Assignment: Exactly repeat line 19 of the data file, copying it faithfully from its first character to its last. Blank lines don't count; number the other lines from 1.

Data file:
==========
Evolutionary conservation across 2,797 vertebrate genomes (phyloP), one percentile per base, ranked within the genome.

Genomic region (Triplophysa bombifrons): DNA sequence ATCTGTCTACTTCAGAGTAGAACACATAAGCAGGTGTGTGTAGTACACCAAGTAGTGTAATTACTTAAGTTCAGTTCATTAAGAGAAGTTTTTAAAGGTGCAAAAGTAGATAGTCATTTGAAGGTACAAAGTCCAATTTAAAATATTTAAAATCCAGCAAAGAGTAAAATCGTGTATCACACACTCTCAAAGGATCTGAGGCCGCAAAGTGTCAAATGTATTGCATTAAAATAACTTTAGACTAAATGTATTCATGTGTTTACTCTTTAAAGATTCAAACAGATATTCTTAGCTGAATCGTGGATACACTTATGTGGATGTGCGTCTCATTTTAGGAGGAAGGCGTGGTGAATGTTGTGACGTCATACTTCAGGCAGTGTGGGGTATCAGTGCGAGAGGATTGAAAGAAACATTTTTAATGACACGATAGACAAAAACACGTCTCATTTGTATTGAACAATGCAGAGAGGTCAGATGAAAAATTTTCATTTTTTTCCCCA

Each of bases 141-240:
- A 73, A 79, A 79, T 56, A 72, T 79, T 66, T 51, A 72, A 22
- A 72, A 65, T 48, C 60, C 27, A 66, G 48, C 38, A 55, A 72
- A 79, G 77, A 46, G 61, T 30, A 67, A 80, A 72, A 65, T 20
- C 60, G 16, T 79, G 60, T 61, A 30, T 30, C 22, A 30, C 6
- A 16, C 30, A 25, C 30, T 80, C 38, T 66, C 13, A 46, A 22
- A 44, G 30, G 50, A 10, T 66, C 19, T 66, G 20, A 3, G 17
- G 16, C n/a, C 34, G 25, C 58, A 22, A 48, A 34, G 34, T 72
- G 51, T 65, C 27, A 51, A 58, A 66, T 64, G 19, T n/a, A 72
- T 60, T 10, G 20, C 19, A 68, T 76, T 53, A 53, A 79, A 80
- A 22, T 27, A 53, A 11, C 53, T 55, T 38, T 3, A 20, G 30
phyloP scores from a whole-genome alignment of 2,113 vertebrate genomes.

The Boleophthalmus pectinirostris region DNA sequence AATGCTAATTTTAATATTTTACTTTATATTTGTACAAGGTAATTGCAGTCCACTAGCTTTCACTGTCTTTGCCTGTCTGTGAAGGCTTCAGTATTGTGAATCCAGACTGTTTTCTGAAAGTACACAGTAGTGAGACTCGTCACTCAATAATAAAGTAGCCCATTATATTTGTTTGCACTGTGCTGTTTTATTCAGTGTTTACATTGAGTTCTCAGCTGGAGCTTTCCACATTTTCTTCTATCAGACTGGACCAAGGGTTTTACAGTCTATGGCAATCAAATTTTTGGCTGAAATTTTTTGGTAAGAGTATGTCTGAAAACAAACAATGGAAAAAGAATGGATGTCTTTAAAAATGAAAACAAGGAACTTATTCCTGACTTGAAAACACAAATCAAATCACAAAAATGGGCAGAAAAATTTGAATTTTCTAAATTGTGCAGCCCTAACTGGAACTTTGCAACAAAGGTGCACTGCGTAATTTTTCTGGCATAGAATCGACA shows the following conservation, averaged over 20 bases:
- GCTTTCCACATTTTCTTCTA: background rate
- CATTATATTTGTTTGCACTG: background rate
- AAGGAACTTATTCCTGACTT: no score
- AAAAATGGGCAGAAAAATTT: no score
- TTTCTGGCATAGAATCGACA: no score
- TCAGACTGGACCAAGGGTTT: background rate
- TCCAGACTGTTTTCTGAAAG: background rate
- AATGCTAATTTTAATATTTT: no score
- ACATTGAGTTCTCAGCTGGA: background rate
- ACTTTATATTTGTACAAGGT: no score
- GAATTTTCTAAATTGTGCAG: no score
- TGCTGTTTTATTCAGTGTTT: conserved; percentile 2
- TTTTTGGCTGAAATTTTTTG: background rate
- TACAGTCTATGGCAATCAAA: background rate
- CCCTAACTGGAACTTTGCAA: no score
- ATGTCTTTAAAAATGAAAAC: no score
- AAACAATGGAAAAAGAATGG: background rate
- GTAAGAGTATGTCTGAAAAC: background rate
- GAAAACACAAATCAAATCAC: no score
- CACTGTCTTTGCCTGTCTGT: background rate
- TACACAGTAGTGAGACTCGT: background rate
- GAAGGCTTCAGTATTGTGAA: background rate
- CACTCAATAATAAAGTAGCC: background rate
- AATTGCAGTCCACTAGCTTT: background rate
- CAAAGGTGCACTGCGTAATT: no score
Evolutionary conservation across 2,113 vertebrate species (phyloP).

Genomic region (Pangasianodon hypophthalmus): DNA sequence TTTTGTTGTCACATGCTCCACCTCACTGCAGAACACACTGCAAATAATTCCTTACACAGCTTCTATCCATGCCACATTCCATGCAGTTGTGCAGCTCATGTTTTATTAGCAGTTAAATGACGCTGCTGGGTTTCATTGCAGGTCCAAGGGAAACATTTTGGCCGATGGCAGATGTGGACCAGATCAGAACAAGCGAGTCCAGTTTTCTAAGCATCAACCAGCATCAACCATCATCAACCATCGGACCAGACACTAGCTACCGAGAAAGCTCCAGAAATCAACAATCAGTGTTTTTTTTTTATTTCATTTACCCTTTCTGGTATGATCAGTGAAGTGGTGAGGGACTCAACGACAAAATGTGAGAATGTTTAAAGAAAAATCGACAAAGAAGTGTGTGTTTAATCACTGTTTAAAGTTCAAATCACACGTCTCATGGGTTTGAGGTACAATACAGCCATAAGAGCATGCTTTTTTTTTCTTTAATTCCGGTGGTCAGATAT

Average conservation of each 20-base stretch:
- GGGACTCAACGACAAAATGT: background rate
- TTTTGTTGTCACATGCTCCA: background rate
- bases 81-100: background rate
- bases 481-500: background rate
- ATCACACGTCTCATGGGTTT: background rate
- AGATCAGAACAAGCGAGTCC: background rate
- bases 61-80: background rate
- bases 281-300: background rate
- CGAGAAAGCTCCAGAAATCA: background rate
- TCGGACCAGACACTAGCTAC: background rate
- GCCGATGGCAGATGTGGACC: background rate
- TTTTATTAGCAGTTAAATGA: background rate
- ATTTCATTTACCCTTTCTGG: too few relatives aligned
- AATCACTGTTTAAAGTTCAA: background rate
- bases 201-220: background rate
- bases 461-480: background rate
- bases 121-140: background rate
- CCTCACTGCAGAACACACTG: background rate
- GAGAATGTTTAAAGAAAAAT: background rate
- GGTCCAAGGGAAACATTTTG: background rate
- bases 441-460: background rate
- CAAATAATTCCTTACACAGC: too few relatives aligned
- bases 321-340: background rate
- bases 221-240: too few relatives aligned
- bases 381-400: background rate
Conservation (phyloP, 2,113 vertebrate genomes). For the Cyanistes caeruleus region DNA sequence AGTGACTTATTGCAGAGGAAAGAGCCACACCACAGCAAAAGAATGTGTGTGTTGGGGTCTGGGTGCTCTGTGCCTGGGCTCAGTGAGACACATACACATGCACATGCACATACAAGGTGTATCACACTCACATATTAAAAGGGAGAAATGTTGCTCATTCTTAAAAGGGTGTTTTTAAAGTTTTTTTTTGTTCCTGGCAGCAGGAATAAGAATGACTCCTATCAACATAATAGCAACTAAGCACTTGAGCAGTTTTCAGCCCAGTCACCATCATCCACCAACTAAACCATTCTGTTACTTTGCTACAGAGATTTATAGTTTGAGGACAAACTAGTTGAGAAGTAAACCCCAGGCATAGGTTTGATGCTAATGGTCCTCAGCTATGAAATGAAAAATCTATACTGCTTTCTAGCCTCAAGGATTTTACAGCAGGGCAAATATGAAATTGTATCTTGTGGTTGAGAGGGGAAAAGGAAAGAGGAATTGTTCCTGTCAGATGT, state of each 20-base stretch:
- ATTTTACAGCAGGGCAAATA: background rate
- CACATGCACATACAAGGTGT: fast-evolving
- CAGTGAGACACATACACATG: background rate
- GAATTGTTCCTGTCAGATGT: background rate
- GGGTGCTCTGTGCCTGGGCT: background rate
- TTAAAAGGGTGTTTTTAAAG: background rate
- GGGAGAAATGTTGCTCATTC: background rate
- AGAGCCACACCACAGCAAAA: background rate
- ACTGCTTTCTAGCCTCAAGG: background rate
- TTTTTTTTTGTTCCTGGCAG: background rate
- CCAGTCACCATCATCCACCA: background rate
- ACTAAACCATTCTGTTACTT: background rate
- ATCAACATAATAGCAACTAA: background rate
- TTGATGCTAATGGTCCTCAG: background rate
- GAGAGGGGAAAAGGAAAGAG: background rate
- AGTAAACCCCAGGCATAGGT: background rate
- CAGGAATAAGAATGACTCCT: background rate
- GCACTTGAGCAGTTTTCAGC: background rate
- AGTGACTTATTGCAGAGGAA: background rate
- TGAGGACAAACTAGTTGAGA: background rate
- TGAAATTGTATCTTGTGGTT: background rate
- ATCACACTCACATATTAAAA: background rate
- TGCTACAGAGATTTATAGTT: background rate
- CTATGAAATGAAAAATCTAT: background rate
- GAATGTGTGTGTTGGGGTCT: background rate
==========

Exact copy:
- AAAAATGGGCAGAAAAATTT: no score